In the tradition of such outstanding biography-in-poetry collections as Maurice Manning’s A Companion of Owls about Daniel Boone and Sharon Chmielarz’s The Other Mozart, Annie Boutelle’s first collection probes the layered life of one of nineteenth-century America’s most popular poets, who is now almost forgotten. The Celia Thaxter who speaks these poems disturbs the placid myth created around her public persona, and focuses on the fierce mysteries and ironies that frame her. Boutelle carefully reveals Thaxter’s childhood on the stark Isles of Shoals off the New Hampshire coast; the trap of a Victorian marriage; the struggle to invent herself as a writer and painter; her celebrated circle of friends, which included Nathaniel Hawthorne, John Greenleaf Whittier, Sarah Orne Jewett, and Childe Hassam; and the hard-won serenity of her last decade. At the fringes of Thaxter’s life a wider world clamors, particularly with the onset of the Civil War. At the center rests a quiet, almost elliptical silence.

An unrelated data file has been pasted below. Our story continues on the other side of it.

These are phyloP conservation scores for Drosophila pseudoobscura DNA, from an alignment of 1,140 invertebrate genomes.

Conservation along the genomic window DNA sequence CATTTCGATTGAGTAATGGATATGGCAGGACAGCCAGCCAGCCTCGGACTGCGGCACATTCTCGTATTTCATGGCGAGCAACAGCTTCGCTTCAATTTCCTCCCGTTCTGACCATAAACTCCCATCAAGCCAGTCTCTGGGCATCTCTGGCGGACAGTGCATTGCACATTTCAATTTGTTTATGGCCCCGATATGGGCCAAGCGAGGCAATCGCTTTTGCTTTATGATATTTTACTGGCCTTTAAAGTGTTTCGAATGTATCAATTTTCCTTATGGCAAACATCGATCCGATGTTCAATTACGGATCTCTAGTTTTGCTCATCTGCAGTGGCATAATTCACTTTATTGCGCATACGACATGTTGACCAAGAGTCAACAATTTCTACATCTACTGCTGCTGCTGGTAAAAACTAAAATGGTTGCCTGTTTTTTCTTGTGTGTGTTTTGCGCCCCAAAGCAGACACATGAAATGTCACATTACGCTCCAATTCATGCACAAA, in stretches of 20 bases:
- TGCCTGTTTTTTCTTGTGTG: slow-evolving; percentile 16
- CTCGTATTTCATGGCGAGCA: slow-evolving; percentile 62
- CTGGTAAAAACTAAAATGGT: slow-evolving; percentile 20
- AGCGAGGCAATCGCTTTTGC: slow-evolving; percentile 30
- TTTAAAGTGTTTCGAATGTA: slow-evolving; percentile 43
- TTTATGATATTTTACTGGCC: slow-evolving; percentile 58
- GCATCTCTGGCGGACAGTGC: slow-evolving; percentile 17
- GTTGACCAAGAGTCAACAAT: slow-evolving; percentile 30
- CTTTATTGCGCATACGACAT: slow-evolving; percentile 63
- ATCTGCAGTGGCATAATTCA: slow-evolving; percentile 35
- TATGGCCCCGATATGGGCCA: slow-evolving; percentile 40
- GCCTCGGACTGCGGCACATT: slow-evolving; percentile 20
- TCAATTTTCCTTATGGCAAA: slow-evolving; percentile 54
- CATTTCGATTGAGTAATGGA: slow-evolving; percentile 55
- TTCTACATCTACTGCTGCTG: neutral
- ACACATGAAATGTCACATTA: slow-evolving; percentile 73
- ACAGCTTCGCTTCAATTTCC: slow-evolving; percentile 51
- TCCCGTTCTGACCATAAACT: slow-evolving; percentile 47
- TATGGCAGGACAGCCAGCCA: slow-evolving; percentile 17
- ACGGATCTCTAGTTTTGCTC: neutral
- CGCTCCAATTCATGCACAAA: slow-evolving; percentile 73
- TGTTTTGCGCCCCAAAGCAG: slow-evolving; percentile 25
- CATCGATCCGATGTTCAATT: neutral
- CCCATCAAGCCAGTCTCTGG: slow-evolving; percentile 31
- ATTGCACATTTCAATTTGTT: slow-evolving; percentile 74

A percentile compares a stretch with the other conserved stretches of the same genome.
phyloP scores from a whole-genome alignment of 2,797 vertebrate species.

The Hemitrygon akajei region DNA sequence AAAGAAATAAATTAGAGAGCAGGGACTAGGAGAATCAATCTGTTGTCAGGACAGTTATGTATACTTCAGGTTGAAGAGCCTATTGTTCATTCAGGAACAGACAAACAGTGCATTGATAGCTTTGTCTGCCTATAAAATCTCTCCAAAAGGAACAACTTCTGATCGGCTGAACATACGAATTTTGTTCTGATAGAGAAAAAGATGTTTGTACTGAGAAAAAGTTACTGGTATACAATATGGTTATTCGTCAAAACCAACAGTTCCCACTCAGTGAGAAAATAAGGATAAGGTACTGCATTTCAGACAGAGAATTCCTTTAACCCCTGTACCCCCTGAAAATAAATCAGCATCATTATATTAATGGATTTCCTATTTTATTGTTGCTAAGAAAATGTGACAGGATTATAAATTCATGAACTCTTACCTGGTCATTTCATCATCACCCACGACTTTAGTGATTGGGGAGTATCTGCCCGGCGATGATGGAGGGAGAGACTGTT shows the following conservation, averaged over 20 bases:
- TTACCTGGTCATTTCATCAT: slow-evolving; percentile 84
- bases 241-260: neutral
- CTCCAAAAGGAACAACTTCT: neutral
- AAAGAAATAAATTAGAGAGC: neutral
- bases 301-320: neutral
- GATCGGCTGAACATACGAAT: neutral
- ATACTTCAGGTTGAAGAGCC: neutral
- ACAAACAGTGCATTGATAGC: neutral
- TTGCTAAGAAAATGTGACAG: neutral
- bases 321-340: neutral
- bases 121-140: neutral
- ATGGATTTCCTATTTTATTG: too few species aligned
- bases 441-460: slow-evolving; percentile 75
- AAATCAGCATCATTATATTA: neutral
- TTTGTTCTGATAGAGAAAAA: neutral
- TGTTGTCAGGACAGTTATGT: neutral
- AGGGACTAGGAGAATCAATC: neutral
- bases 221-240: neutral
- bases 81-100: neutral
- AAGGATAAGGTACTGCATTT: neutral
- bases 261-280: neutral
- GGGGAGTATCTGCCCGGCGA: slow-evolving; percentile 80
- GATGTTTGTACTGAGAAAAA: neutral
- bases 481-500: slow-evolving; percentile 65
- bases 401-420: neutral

Like fine champagne, these poems ravish. Clear, airy, crystalline, they move us into an elemental world where “nothing is left but water, / air, and the uncertain space between.” The spare language resonates. With restraint and lyric tenderness, Boutelle leads us toward a woman who shifts from pose to necessary pose, who survives in these pages with intelligence and grace: “The grave / flesh melts. What’s left / is light as bone.”